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Showing results for tags 'firewall appliances'.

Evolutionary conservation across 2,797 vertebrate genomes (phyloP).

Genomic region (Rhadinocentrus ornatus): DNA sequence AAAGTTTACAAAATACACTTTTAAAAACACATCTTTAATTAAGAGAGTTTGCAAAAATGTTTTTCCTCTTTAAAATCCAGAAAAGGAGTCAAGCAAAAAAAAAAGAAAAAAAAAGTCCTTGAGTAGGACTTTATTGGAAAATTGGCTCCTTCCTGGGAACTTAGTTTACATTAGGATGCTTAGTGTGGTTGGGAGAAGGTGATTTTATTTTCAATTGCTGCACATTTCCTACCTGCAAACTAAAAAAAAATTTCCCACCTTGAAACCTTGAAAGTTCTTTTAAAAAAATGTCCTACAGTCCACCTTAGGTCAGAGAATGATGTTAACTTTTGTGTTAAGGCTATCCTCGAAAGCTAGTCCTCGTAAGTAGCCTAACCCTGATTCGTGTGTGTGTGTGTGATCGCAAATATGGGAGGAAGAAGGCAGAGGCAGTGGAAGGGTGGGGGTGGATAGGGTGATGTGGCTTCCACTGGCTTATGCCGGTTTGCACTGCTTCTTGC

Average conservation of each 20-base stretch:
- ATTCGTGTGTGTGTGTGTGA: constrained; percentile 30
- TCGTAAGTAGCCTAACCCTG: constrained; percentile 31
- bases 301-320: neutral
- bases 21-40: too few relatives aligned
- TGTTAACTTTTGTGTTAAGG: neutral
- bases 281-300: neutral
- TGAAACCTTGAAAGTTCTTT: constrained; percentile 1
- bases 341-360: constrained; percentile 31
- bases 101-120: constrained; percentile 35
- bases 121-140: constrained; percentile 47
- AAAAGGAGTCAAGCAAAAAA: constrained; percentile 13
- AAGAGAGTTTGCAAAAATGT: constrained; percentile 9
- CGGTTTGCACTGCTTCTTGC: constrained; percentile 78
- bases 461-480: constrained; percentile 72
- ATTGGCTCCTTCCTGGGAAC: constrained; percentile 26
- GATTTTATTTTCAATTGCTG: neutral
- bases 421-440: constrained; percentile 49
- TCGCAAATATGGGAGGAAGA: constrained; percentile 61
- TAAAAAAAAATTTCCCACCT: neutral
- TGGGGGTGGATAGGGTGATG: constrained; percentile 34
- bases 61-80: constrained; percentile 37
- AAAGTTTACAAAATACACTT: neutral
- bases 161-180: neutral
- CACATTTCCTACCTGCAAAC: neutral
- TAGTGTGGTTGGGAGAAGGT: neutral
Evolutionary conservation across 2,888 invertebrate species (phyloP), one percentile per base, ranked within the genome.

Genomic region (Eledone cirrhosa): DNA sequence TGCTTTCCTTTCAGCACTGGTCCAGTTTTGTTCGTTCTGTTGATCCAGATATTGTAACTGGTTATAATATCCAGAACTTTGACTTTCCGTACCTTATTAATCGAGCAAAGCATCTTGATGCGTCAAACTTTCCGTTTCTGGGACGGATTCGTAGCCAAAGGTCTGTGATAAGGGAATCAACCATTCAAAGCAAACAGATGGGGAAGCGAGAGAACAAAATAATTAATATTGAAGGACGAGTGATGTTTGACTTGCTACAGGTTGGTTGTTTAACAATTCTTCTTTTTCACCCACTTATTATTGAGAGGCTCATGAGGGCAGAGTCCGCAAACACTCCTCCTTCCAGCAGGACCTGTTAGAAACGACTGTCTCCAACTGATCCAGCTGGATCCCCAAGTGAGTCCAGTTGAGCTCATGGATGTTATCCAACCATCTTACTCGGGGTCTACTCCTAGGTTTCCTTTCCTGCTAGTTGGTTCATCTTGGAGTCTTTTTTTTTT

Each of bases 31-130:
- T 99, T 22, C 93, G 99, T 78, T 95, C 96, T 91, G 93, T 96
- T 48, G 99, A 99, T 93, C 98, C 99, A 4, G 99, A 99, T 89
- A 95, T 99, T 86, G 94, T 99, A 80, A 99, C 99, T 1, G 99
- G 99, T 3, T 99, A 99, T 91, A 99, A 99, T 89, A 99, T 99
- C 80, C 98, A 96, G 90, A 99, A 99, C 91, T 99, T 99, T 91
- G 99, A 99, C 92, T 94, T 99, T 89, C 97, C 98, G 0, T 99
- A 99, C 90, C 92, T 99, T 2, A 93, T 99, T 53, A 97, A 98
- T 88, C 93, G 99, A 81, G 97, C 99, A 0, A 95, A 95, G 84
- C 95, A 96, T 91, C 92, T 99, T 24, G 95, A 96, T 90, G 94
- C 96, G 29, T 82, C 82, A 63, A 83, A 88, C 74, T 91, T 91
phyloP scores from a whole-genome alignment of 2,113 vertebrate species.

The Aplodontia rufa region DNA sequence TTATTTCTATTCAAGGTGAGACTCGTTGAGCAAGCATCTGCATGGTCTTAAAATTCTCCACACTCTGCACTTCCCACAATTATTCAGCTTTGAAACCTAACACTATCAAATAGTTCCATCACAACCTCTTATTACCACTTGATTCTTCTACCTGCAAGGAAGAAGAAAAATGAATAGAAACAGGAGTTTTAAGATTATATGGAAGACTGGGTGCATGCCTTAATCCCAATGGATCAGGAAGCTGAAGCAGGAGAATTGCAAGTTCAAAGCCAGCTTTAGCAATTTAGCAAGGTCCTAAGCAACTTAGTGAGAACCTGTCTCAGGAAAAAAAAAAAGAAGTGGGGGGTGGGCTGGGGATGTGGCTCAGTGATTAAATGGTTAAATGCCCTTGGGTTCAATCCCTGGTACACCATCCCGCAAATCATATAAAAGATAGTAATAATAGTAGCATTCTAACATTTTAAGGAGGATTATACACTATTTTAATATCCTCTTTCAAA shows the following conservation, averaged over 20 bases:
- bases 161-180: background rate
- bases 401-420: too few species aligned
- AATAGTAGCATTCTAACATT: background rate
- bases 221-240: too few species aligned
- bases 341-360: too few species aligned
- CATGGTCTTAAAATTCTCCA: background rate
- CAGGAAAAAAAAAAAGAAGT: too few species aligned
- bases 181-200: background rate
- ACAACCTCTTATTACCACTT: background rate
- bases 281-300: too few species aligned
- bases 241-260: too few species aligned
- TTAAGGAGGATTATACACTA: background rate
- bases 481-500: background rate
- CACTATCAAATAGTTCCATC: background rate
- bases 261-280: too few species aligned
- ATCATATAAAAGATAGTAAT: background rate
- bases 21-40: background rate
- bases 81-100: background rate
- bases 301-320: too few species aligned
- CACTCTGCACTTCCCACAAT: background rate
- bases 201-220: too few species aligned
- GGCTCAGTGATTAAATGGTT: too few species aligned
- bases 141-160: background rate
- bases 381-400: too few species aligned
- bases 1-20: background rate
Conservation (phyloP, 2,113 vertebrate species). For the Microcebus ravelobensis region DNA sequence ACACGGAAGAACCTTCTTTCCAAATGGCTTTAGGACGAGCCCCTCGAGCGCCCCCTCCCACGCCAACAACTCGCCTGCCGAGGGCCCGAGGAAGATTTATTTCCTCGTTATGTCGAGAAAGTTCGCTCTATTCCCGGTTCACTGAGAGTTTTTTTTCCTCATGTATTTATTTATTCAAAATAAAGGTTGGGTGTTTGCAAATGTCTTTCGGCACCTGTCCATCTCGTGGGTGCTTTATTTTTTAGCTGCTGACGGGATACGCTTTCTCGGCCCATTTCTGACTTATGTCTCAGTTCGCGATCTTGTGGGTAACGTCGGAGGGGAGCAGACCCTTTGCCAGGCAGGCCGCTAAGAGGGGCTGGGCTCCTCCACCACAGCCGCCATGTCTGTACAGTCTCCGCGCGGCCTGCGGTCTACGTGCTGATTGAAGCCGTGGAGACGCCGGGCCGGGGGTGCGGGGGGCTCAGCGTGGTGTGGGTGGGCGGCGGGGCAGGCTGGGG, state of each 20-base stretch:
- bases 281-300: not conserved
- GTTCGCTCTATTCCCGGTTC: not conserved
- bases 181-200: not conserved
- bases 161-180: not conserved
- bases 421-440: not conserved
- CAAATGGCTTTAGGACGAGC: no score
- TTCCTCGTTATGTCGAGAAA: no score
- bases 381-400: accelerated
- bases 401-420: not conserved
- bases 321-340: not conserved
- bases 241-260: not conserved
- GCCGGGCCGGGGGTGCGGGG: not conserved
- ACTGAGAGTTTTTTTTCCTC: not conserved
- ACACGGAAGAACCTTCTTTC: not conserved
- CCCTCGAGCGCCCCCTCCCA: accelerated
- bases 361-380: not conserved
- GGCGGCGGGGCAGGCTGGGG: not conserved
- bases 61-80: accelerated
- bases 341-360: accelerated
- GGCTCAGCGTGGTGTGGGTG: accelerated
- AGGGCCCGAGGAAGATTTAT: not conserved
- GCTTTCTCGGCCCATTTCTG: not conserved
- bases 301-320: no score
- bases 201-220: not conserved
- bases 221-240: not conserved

After using pfsense for several years without a hitch. Recently I've been changing the core of my internal networks , for various reasons. Searching a bit on distrowatch I did find this clearOS , which at first glance appears a bit to gooey < gui = too many pretties for someone who has much experience with the components of a stateful packet management system, and not nearly finely grained at it's apparent core for confidence. I need to see what is and what is not allowed to pass, to where , when and in what protocol. Initial install was a breeze, then you are presented with registering an account....... within your local 'firewall / gateway ' , that and this alone is my reasoning for being reserved when praising this suite. Why on earth my only guess at the reasoning for mandatory account creation within a software solution for infiltration protection is beyond me in so many ways it's literally inexplicable. You can chalk this up to the many paid system packages which can be installed with a click, and a nominal / annual fee. Hey we all gotta make it somehow right ? However even so , i find the GUI to be childish of course unless your one of the latest fad trenders who enjoy a pretty over usability / configurability. Now if this were my first time installing a firewall, and i knew nothing about which way to go when securing my intranet, I would certainly be drawn to such applications. However being the least bit interested in what data is being transmit back to their databases is most concerning. As you have no way of knowing, logging, let alone visualizing through any means on the system if it is outward facing , as it is developed to be. I cannot speak towards clearOS's ability to actually defend your network, I did not keep this setup much longer than it took to install and run through the web GUI, chances are you'll be just fine. As the system is built upon redhat. In fact while installing initially, if you've ever used centOS or installed it , clearOS is generally integrated right in. However i will in time , install one of their VM's and get a bit closer to the metal at some point. Sorry clearOS , you've been beaten out by pfsense. Do not fret, I've tried just about all of them in various scenarios and situations, and pfsense is by far the creme. Sure , you could go with smoothwall or monowall if you want to replace that old (or new) router and gain much more configuration ability not to mention learning a few new things while having fun.